*Warning: This is not a normal, Andee, happy-clappy, feel good post. If you are not ready for heaviness, please move on. I won’t be offended.
News of Jennifer Huston’s disappearance blasted from Portland Metro media one week ago. The wife and mother of tinies stopped at an ATM, refueled her car, and vanished. Hundreds in the community searched for her Lexus and she was a main status topic for local Facebook friends.
After a few days, Jennifer’s body was found. Investigators said she took her own life. And the mob of judging began.
But I will not judge Jennifer. Because it just as easily could have been me. And, I’m guessing, half of the population out there.
Clinical depression isn’t a case of being “bummed out” a good portion of the time. It’s a neurological condition affecting victims with a variety of symptoms, most common being the feeling of helplessness and worthlessness. Therapy and medication can be saviors, but not everyone has easy access – either financially or because their depression has convinced them outside help isn’t necessary.
Long time friends and readers know of my depression. You know I’m in therapy, and while I joke about it the majority of the time, there are some counseling topics I choose to keep to myself. Now, however, I’ll share one.
Two months ago I took a solitary trip to the ocean thinking it would bring me out of the current mental state I was in. Unfortunately, alone time caused my anxiety to worsen. I looked out at the sea and thought, I could just walk in and keep walking. I wouldn’t have to stop. No one would know. I could, you know. I could.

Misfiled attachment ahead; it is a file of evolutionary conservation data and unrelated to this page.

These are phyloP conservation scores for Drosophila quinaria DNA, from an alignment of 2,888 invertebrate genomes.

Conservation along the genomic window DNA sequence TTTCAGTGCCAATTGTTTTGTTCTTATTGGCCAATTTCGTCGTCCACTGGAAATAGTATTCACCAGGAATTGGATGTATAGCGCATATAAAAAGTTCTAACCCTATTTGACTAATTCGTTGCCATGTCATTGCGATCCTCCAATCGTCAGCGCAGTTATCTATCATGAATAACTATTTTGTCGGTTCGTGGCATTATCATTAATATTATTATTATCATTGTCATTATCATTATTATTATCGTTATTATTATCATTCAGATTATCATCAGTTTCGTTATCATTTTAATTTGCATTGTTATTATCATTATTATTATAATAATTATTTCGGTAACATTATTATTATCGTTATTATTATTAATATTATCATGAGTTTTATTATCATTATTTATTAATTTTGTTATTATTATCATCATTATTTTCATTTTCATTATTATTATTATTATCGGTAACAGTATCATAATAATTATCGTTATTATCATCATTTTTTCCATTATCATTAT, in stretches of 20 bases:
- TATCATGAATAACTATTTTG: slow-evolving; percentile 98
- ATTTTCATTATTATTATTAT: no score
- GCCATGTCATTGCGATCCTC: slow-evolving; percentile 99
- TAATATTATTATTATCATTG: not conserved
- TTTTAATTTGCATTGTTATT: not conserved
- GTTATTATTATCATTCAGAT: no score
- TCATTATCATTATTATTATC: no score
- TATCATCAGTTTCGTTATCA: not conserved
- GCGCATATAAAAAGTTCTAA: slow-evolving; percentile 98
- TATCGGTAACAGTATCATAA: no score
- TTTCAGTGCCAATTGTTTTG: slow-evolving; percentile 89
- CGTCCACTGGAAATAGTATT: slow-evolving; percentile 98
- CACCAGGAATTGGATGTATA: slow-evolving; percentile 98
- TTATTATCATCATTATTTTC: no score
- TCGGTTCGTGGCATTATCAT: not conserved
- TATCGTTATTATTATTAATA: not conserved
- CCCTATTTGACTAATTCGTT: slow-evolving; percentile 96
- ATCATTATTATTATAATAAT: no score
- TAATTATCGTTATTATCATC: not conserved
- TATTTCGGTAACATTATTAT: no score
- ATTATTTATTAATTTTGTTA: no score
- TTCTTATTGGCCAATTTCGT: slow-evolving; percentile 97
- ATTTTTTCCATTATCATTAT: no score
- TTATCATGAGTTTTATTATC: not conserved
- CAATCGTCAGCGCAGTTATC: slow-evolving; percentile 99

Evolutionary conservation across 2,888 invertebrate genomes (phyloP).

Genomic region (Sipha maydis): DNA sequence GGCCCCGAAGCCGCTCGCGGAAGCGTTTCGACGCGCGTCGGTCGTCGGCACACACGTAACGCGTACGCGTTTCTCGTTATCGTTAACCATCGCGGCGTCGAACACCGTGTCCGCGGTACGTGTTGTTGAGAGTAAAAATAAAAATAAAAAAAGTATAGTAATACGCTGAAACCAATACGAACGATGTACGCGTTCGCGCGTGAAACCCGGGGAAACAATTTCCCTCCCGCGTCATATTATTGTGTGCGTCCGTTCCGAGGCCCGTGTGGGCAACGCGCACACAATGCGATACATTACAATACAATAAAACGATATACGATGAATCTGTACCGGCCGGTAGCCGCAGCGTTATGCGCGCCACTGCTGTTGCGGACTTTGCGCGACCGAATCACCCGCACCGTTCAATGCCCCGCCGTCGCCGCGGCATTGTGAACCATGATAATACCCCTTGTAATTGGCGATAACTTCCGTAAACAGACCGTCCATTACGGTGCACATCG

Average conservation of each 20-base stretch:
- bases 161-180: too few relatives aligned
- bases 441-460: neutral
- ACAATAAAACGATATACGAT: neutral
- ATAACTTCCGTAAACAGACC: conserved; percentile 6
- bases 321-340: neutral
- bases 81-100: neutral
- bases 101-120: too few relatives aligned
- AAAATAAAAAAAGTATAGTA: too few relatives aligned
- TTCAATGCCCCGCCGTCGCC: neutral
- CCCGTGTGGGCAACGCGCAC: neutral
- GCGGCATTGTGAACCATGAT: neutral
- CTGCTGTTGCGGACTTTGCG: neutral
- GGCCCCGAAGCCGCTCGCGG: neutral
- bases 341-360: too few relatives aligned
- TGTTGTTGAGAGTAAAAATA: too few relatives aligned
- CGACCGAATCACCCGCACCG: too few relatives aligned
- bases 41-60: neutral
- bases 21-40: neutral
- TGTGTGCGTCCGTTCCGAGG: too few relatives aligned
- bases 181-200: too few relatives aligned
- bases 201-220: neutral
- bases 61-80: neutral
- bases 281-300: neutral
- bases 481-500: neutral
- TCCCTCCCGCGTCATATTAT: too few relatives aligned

Obviously, I didn’t. For me, the saving pull was that I could never leave my girls without a mother. It was a tiny tug on that trip, but powerful enough to bring me home and schedule an immediate appointment with my counselor.
Turns out, the medication I was on didn’t mesh well with my brain. What was supposed to pull me out of anxiety caused my depression to deepen. Scary, huh? I’m good now, in case you are wondering. We found a prescription to bring me back to my happy-clappy-silly-sarcastic-caring self. The woman God intended for me to be.
Sometimes, though, I think about my life before therapy and medication. I remember all the times it seemed easier to die than to live. And I thank God in heaven I didn’t end up like Jennifer.
I plead with you to not judge Jennifer, either. You don’t know her brain chemistry. You don’t know what was happening in her life. Just because you make certain choices does not mean others make the same.
Pray for Jennifer’s husband. Pray for her children. Pray for her parents. Pray for yourselves. Pray for empathy, for sympathy, for compassion.
Take heart God loves His children even when they can’t love themselves.
***EDIT Please know this post was written before the news of Robin Williams suicide. I believe the sentiment remains the same for a big celebrity as well as a local mother. We cannot judge. Jennifer and Robin, I hope you have found peace.******